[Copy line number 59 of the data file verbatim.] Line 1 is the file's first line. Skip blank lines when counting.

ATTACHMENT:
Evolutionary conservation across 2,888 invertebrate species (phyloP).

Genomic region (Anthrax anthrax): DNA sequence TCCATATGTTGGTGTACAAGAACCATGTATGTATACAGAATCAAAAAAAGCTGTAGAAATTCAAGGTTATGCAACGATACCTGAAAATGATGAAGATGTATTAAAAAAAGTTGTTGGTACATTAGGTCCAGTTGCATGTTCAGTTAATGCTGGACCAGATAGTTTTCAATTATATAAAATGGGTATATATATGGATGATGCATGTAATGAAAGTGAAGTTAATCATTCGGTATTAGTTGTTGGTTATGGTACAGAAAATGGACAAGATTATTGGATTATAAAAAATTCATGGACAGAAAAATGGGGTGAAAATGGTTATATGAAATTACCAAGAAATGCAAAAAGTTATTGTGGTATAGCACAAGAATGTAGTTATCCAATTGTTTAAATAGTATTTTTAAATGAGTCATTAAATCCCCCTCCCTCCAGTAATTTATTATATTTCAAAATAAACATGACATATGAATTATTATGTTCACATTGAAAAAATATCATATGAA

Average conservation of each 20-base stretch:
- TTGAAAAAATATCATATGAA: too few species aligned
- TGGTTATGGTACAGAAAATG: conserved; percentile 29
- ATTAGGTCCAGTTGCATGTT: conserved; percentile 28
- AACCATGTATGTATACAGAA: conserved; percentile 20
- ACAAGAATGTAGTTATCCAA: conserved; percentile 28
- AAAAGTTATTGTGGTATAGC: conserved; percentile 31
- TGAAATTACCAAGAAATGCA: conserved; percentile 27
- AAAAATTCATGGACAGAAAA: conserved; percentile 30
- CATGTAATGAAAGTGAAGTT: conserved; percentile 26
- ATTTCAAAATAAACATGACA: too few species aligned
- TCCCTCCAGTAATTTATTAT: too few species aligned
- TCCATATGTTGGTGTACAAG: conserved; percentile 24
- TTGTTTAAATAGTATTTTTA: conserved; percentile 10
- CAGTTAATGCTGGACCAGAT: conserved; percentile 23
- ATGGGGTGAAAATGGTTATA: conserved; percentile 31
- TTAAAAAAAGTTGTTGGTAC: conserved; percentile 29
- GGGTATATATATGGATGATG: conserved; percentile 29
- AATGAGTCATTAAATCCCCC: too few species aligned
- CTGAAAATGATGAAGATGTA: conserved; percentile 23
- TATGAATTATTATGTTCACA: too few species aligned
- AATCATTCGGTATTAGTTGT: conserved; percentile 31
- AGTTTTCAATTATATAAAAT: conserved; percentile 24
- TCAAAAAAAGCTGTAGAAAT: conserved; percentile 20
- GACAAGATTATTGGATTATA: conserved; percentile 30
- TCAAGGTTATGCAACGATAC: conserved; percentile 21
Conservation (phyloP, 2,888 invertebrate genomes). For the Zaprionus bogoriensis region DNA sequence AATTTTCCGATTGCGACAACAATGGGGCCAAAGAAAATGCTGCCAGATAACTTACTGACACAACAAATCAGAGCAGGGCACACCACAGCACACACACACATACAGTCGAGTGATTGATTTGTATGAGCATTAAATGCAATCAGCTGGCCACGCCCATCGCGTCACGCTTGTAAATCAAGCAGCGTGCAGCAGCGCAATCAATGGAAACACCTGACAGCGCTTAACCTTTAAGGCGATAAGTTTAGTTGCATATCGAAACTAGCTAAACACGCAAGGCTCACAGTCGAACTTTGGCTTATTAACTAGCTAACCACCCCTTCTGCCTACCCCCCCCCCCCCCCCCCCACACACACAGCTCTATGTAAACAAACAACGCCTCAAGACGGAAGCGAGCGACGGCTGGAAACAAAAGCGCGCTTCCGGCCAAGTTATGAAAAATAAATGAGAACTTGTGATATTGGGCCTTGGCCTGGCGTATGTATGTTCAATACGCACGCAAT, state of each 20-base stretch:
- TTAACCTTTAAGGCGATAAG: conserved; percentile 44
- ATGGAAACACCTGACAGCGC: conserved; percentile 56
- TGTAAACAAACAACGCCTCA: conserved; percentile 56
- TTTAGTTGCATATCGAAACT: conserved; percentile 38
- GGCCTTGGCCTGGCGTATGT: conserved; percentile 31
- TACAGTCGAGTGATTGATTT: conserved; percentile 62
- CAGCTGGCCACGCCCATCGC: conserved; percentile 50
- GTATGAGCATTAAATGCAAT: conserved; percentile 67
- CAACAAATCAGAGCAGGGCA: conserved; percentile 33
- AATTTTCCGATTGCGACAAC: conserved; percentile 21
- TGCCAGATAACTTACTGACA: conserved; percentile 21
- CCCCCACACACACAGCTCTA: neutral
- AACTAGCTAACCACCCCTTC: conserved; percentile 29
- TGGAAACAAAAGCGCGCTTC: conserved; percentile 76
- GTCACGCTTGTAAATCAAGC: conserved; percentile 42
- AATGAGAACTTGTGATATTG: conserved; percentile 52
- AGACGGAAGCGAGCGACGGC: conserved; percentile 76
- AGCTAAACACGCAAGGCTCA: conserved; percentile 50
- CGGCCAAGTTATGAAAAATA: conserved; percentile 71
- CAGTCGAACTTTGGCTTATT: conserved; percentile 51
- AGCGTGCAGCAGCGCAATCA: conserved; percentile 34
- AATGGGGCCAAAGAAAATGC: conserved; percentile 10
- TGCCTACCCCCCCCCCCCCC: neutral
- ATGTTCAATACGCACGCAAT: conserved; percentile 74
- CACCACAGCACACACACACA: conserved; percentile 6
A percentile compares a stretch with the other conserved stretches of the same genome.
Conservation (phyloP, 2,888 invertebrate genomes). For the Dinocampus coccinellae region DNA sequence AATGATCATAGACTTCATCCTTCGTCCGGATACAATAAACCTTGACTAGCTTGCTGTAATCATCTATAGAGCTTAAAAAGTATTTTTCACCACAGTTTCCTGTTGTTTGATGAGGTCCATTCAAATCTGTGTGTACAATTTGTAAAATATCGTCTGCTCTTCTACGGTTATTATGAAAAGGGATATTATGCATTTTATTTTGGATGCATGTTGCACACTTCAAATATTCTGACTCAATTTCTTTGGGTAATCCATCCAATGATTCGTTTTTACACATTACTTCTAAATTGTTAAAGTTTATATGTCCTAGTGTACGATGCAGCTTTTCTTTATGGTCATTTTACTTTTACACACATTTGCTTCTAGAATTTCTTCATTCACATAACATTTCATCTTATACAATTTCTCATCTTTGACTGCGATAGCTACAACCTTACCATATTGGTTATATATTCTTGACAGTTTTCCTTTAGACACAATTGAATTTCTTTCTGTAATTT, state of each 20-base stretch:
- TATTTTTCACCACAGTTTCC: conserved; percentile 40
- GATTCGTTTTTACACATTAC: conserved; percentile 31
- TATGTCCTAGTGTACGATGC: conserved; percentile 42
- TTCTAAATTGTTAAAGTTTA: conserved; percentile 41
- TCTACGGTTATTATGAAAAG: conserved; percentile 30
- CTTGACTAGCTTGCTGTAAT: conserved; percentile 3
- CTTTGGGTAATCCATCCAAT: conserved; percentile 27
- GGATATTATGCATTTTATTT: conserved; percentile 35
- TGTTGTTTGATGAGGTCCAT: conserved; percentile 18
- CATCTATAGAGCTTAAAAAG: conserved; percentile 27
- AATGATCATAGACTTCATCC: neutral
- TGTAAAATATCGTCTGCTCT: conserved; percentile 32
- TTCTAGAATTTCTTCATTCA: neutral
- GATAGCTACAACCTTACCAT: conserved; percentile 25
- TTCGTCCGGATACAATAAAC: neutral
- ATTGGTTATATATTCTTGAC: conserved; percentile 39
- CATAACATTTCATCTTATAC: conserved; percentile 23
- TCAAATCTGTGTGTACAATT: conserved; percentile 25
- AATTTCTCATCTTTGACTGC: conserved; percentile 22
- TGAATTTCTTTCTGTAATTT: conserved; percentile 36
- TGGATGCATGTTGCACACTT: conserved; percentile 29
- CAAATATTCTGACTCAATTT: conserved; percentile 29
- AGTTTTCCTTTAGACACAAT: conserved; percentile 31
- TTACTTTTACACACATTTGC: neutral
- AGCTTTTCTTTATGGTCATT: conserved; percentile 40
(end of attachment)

- TATGTCCTAGTGTACGATGC: conserved; percentile 42